Moving on to the aftermath of the pandemic, do you think it will be necessary for parliament to vote in a technical government, like the one successfully led by Sen. Monti in 2011/12, to address Italy’s burgeoning debt?
What is essential is to overcome the suspicion against experts, that instead seems prevalent amongst the populist parties. The government must avail itself of the best advice by scientists, whether they are epidemiologists and doctors or economists, because we are going through unprecedented circumstances with many aspects to consider, so getting the best advice is of first order importance. Which political majority supports the government, is a second order issue at the moment.
The debt-to-GDP ratio is estimated to rise to around 160%, and markets will probably have to be reassured that Italy is solvent and credible. In the past few years, governments have financed measures like Reddito di Cittadinanza and Quota 100 through deficit. What kind of fiscal policy do you deem necessary for the years to come?
We know that Italy has to stimulate growth and engage in a number of reforms in several areas: public administration, fighting tax evasion and reviewing government spending. All of this will have to be done and it’s clear that the debt we are accumulating can be sustainable only if interest rates remain low and if Italy takes the road of reforms. This is something that economists have been saying all along. What I think is important in the current circumstances is making sure that the resources that are obtained with the debt are not wasted but spent to facilitate as much as possible the reopening of productive enterprises and stop the lockdown. For this to happen one needs a big effort to improve the capacity of the health system to test through swabs and make sure that resources are in place to reduce the risk of contagion. Once the virus leaves us, I think the recipe is going to be the same that economist have advocated for a long time.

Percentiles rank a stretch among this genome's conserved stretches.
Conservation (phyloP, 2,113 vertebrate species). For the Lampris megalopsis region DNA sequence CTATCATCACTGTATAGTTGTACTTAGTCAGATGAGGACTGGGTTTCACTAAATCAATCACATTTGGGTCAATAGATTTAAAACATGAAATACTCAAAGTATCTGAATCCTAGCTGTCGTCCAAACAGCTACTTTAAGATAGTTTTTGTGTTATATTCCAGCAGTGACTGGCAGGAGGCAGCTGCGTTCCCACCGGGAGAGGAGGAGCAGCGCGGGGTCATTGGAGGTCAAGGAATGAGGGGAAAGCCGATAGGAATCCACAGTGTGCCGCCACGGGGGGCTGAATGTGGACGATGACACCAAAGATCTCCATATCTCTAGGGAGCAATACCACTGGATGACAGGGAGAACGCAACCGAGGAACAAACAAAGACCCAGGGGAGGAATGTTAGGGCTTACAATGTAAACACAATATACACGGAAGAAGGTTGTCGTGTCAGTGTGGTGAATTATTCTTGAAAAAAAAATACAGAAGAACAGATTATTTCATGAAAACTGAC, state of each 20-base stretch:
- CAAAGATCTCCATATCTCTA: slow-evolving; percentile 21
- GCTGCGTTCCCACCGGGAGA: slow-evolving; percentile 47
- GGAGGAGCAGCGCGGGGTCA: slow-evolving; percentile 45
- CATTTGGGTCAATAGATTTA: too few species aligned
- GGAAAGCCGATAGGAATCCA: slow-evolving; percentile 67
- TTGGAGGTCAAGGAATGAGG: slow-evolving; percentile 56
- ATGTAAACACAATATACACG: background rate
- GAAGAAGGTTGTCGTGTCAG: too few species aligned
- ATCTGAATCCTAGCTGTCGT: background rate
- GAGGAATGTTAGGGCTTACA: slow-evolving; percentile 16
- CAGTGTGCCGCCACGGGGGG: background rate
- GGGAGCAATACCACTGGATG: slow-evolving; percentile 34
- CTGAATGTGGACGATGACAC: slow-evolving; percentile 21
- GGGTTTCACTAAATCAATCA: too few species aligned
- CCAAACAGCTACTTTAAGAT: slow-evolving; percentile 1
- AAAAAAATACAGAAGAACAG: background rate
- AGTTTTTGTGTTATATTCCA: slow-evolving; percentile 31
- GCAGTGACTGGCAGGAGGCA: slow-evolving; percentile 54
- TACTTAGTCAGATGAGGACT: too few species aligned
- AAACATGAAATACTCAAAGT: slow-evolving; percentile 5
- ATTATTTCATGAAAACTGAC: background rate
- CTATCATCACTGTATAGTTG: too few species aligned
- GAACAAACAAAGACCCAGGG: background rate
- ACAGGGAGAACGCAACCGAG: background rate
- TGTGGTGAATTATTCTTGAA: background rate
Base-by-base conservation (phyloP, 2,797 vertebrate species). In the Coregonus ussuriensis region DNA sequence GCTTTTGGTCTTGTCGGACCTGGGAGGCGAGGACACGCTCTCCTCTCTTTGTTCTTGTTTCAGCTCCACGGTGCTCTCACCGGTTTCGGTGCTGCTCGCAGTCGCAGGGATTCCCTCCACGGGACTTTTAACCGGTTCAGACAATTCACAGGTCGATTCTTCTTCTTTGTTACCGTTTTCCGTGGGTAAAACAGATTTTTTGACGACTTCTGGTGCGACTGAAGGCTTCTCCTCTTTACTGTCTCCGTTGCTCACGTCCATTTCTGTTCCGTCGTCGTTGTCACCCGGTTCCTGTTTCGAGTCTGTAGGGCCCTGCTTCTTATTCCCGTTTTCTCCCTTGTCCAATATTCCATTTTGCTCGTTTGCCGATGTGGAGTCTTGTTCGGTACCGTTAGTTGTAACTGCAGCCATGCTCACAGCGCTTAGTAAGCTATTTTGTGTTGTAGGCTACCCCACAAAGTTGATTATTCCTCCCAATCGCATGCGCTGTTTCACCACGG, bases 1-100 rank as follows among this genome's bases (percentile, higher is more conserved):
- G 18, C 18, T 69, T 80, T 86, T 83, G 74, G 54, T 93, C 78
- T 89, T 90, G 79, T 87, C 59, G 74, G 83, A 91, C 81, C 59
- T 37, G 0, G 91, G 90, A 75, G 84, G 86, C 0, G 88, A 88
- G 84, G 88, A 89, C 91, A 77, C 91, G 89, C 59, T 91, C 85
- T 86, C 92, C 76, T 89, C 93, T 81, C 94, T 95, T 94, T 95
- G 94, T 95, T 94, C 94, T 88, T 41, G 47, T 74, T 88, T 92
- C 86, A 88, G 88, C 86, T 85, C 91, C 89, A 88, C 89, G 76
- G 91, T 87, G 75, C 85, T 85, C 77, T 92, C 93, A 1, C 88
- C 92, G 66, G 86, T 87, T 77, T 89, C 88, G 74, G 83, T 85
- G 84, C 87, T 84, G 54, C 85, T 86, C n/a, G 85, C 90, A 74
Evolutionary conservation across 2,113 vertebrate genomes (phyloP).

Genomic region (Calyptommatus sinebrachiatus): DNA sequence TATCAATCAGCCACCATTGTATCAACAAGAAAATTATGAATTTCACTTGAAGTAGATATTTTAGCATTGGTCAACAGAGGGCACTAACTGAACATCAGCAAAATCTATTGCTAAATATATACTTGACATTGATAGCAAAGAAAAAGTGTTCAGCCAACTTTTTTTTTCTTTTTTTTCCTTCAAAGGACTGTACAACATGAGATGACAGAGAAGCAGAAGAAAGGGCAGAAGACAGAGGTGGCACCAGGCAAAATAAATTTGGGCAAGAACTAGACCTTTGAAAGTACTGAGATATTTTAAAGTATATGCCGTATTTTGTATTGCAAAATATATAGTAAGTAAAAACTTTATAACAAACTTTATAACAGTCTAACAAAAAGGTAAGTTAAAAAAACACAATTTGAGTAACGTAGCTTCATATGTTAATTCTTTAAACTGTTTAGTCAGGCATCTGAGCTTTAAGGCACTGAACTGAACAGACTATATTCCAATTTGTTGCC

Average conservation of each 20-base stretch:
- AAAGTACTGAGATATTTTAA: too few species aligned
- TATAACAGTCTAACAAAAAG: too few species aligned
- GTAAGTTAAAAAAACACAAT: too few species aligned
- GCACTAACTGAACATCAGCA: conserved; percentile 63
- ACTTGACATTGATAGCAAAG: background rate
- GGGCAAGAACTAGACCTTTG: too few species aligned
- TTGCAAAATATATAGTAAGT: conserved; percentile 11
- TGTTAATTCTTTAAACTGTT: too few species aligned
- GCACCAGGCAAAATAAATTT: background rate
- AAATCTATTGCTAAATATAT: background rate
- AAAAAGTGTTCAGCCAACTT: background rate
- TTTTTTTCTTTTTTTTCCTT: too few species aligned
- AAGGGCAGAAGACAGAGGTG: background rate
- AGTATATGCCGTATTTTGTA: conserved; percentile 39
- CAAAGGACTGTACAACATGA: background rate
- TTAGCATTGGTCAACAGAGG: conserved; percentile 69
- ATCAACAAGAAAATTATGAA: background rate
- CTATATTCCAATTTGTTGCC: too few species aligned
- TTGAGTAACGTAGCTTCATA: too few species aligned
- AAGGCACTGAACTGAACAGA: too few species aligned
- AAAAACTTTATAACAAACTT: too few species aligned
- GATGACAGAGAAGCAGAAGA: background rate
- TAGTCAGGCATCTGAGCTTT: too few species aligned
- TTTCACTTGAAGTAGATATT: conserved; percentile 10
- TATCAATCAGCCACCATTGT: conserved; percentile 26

Some of your research has focused on identity and political beliefs, a recent example being your paper with prof. Gennaioli in 2018. Italian public opinion about the European Union is already deteriorating, what do you think the impact of the EU’s current handling of the crisis will be on populism and Euroscepticism in Italy, and do you see political polarization expanding even more because of the pandemic?
We don’t know yet what the European response to the crisis will be. There is still hope that the EU will realize that this is a historical moment and that it needs to be united to deal with the crisis. If this happens, I think that skepticism against Europe will gradually be mitigated. If this does not happen (and unfortunately the current indications are that it may be not so likely to happen), and if Italy is perceived to be left alone to solve its own problems, then yes, I think there is a risk that anti-European sentiment will grow and will extend not only to the more nationalist parts of the population but also the more cosmopolitan and internationally integrated parts of Italy, and that would be very risky for the European project and for the Italian involvement in Europe. The cost of exit is enormous, so this doesn’t mean that we are going to see an exit from the Eurozone by Italy any time soon.